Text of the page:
It infantillises people rather than make them think critically about whose fault their problems really are, and insults and attempts to invalidate any other viewpoint.

I was never raised to be ashamed of where I came from, but I was raised to behave decently, to want to improve myself (and more importantly, to accept that that would mean effort on my part), to take responsibility for my own failings rather than blame whatever scapegoat was handy, and if I didn't think that something was my fault, to actually be critical about whose it was.

I was brought up that yes, life was difficult sometimes, but that should give me empathy for other people. Otherwise, I'd be no better than the people already bullying me for my lack of designer gear.

And now, Ian Lavery, the Chair of the party that styles itself "for the many", is telling me that my opinion doesn't matter because I aspired to something other than the status quo of the rich man at his castle and the poor man at his gate.

I am as much an "ordinary people" as anyone else. I earn less than 10kpa, and live in a former council house in an East Lancashire former mill town. I do not need the Blue Fairy to make me A Real Woman.

Someone who currently earns over 79kpa (the current salary of an MP, minus expenses, ministerial appointments, outside consultancies and perks - Mr. Lavery has been an MP for nine years) does not get to call me a member of the elite, simply because I have an education.

Current data says that actually, "fighting for the biggest share of the 48%" might actually get Labour somewhere. They got a lot of those voters they picked up from 2015 to 2017 from the LDs and Greens in the first place, and could very possibly get them back.

But it seems as though the influx of young people who joined the party during that period - the people who benefited from the push to get more people to university, don't forget - never happened in Mr. Lavery's head.

He had a willing base of educated, enthused people wanting to take his party forward. But he'd rather doggedly race after people who find genuine liars, Nazis and fascists worth voting for, and court nothing but the demographic Labour relied on over forty years ago, the lowest common denominator of whom haven't changed their prejudices since.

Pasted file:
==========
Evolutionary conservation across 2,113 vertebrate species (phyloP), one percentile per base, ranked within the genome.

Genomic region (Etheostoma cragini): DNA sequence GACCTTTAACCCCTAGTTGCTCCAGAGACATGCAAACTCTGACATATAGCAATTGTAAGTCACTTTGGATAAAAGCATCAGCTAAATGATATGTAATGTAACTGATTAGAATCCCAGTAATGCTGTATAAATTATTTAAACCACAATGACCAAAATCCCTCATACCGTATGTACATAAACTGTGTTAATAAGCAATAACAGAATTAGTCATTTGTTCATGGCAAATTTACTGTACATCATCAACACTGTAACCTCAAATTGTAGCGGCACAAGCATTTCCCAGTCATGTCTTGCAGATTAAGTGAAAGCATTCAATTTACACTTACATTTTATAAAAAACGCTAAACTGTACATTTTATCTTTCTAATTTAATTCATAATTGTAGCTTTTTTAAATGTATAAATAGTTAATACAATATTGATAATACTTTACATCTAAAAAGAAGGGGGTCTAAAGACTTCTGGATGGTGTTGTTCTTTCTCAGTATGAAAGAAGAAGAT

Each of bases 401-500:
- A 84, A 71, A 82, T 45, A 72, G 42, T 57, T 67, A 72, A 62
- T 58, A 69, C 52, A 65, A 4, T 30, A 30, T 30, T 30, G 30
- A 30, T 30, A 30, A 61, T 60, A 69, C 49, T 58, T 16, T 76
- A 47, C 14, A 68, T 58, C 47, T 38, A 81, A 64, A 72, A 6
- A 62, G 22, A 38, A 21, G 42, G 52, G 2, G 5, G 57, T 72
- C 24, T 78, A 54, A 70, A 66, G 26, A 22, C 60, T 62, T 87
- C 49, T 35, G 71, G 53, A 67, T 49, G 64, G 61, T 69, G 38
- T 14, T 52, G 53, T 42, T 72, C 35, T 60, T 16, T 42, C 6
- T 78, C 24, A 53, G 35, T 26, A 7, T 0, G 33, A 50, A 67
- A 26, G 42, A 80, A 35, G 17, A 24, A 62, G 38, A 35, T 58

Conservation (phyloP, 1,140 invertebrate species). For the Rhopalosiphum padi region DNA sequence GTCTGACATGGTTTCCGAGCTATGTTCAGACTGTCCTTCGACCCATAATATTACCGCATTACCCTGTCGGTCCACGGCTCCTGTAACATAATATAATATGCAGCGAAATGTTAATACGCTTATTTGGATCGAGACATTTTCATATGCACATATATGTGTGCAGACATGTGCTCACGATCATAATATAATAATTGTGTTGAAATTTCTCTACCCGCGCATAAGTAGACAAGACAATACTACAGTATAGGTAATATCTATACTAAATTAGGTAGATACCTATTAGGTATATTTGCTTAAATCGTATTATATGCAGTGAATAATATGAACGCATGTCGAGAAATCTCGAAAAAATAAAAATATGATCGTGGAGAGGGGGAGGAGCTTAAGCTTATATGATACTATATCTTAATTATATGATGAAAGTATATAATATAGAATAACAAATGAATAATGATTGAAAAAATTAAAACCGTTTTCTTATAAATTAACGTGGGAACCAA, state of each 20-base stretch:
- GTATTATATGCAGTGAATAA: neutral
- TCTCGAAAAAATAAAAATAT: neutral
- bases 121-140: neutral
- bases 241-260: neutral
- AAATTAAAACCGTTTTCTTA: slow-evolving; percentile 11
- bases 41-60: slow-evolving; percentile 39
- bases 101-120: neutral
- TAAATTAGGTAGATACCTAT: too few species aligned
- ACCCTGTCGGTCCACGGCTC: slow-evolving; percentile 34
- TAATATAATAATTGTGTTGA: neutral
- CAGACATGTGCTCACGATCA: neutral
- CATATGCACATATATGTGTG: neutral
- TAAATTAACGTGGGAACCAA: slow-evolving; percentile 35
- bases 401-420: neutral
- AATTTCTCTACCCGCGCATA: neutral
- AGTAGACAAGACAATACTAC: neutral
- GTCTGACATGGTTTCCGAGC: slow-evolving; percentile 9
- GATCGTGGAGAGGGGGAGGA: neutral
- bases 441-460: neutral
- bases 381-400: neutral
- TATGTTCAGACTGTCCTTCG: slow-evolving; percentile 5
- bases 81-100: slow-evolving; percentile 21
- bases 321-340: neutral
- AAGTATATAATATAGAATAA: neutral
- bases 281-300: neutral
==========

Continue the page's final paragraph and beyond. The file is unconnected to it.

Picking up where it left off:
I may not have a valid voice in Mr. Lavery's eyes, but we're all equal at the ballot box.

He would do well to remember that.
youngian, Boiler, davidjay and 6 others liked this
 
By youngian
Membership Days Posts
#585189
There's a longstanding attitude that you can't be truly in tune with the working class and comment on it unless you live in a skip, and had an upbringing that'd make the Four Yorkshiremen want to organise a GoFundMe for you.

There’s a scene in Our Friends in the North in which Christopher Ecclestone’s character thinks he can win a working class marginal by being proleier than thou. ‘I live in the high rise,’ he tells voters on the doorstep. ‘Well you’re no bloody good if you can’t get out of there.’
 
By cycloon
Membership Days Membership Days Posts
#585275
Andy McDandy wrote:
Fri Sep 06, 2019 10:33 am
My friend Kerrie is a manager of mental health services in Manchester. She's an "NHS bureaucrat", albeit one who rose through the ranks of nurses and gained the experience and qualifications required. She's also got a Lancashire accent you can tarmac a road with. She grew up in a council house in Bury.

You know what's elitist? O'Neill saying that he knows what the proles want best.
Excellent post Samanfur + re: the above: I recall reading a Melanie Phillips article on the Times about how Brexit was allllll about inside M25 vs outside M25. It was damning the Cosmopolitans for not knowing what the proles wanted and how dare they condescend, and it did so by homogenising the entire rest of the (working class) UK into some sort of blob for her own prejudices. I'd laugh, but... It's as if the labour movement never happened.

Of course the parallel thing that is never far away is utter contempt for these same imagined people. They are feckless single mothers and benefit thieves one moment, sainted salt of the earth the next. It's indiscriminate and utterly hypocritical.
By Andy McDandy
Membership Days Membership Days Posts
#585279
I think it was Amol Rajan who summed up most punditry as rich people telling poor people what's good for them. He said that you'll get all sorts of faces and voices on the TV sofas - male, female, white, black, gay, straight, disabled, old, young and so on. But you won't hear poor people.